In Slovenia, a buyer typically commissions a law firm to conduct thorough due diligence regarding the property in question. This is done primarily by examining the electronically held and publicly accessible records (Land Register, Land Cadastre, Building Cadastre, etc) and, if necessary, by cooperating with other government bodies (eg, to verify that the real estate in question is not an object of restitution).

    During a due diligence process, a lawyer customarily also reviews all ownership transfer, easement, mortgage, brokerage, service, loan, facility, property management, insurance, construction and lease agreements and any other type of agreements and permits (such as construction and fit-for-use permits) that might be necessary given the property in question. Also, due to the nationalisation of private property in the 20th century and the subsequent return of said property, a lawyer usually also examines the existence of any potential restitution claims and other circumstances that might jeopardise the buyer’s ownership title.

  8. What legal issues (if any) cannot be covered by usual legal due diligence?

    Given the fact that the Land Registry is held electronically and publicly accessible and that the person relying on the information contained in the Land Registry may not suffer negative consequences as a result of relying on such information, legal issues which could not be covered by usual due diligence seem unlikely to occur. Any potential defects or problems relating to the ownership of real property are usually eliminated in the due diligence process and additionally contractually regulated between the contracting parties themselves.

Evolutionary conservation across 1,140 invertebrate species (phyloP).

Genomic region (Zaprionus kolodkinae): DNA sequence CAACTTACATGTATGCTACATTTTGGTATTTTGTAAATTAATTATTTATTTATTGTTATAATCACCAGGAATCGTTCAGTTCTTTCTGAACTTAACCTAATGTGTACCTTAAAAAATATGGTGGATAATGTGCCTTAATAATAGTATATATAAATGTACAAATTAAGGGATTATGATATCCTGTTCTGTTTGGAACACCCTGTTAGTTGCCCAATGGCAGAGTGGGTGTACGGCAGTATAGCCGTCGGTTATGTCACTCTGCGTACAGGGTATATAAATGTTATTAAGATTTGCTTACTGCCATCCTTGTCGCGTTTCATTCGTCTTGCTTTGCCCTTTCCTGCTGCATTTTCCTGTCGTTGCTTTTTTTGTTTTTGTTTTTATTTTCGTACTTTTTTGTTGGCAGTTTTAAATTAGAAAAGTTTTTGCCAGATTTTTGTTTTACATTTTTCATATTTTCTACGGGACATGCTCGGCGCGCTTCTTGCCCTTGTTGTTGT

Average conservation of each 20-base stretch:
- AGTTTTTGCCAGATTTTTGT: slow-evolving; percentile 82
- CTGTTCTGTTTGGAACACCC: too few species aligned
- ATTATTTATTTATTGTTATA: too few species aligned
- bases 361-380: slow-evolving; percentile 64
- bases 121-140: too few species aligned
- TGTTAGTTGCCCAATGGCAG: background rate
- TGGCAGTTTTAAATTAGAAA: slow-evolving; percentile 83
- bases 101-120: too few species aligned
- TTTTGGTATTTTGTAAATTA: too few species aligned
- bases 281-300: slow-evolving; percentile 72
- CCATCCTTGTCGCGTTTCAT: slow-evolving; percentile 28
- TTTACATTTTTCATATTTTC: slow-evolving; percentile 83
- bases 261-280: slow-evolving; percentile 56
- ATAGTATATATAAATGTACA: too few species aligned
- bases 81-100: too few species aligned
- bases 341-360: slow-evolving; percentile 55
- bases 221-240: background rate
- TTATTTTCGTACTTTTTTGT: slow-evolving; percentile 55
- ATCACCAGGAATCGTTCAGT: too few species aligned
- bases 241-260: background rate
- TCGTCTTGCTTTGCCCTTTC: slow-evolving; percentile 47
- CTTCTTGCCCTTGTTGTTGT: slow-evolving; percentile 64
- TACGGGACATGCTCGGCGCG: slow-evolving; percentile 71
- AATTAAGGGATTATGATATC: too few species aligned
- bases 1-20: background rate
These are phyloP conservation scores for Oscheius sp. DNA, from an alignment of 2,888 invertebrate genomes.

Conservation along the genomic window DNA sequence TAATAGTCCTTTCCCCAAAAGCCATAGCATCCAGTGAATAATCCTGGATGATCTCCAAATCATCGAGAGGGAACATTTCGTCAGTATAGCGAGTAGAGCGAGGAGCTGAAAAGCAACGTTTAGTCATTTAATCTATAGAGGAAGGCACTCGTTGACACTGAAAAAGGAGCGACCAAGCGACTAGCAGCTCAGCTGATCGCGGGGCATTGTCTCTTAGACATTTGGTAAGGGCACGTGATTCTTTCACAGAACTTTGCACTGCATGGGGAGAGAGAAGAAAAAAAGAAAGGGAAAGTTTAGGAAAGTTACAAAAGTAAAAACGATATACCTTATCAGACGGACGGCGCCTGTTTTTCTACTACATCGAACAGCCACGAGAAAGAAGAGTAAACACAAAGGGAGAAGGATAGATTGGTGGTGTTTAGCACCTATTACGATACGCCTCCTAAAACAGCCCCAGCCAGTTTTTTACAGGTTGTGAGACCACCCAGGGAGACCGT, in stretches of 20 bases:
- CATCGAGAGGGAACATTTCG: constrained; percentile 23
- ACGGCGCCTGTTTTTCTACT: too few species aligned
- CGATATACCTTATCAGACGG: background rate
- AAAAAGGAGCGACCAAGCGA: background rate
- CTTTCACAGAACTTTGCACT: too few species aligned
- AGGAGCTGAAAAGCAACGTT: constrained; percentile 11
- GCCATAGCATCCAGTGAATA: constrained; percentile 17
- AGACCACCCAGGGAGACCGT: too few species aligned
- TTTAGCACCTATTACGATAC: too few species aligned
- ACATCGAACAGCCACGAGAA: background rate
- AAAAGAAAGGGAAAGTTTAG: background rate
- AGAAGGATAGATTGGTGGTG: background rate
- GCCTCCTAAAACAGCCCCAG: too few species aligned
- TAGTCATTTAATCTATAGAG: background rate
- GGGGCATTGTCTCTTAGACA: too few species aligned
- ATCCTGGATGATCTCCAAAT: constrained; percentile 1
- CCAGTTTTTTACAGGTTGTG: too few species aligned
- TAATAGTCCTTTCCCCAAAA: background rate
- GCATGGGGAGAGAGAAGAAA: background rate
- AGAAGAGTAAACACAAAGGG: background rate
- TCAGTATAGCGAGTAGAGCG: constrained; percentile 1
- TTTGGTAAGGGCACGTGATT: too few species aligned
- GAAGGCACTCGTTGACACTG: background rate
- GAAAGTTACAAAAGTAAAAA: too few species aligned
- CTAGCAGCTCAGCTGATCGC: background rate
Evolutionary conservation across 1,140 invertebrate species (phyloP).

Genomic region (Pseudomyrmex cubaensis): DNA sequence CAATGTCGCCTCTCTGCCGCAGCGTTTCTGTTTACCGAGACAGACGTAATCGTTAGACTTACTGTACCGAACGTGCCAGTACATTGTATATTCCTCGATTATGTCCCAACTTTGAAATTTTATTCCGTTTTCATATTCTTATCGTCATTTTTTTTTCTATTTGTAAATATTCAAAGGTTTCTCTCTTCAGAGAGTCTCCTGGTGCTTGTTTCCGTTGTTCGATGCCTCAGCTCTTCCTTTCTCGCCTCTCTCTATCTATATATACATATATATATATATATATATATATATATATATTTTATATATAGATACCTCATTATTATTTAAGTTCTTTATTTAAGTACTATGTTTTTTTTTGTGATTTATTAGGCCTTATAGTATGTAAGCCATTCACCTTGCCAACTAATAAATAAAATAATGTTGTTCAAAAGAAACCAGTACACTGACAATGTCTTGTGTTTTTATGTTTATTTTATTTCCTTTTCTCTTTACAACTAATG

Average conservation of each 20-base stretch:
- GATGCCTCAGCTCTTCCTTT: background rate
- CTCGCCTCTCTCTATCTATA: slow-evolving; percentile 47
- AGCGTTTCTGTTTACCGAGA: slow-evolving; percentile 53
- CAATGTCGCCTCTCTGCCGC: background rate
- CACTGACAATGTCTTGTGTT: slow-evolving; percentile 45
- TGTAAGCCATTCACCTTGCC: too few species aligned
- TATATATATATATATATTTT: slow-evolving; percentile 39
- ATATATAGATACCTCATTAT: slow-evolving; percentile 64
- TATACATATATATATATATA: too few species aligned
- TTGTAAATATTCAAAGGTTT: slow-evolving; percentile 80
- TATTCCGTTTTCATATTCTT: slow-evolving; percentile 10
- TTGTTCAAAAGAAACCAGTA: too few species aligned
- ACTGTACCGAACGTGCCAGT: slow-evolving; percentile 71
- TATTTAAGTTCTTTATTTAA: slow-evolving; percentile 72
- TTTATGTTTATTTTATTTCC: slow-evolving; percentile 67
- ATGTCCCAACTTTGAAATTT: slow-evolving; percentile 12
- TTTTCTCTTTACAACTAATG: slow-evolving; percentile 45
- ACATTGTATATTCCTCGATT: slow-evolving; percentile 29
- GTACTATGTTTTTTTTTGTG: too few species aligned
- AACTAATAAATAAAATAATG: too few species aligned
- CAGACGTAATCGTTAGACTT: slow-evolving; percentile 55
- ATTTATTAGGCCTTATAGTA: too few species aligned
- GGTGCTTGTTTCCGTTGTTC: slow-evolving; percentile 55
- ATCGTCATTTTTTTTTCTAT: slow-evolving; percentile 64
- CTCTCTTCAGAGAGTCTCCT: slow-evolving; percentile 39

9. What is the usual process for transfer of commercial real estate?

    It is quite common in Slovenia, following the negotiations, to execute a preliminary contract that binds both parties to enter into the subsequent, main contract within the agreed deadline, given that a preliminary contract is recognised by the Slovenian Code of Obligations as binding and thus enforceable in court. Often, the obligations deriving from a preliminary contract shall be reinforced through earnest payment, typically amounting to 10 per cent of the purchase price (earnest payment is also proof of the contract’s being entered into, as well as a kind of liquidated damages in the case of non-fulfilment of the contract).

    Ownership of real estate is transferred from the transferor to the transferee by way of registration in the electronically maintained Land Registry, with the Land Registry permission issued by the transferor being a necessary prerequisite for such registration. In order for a Land Registry permission to be registered with the Land Registry, the parties must first conclude an appropriate written contract and fulfil all of the administrative and tax-related requirements. All transfers, as well as the underlying contracts and Land Registry permissions, are recorded in the publicly accessible Land Registry.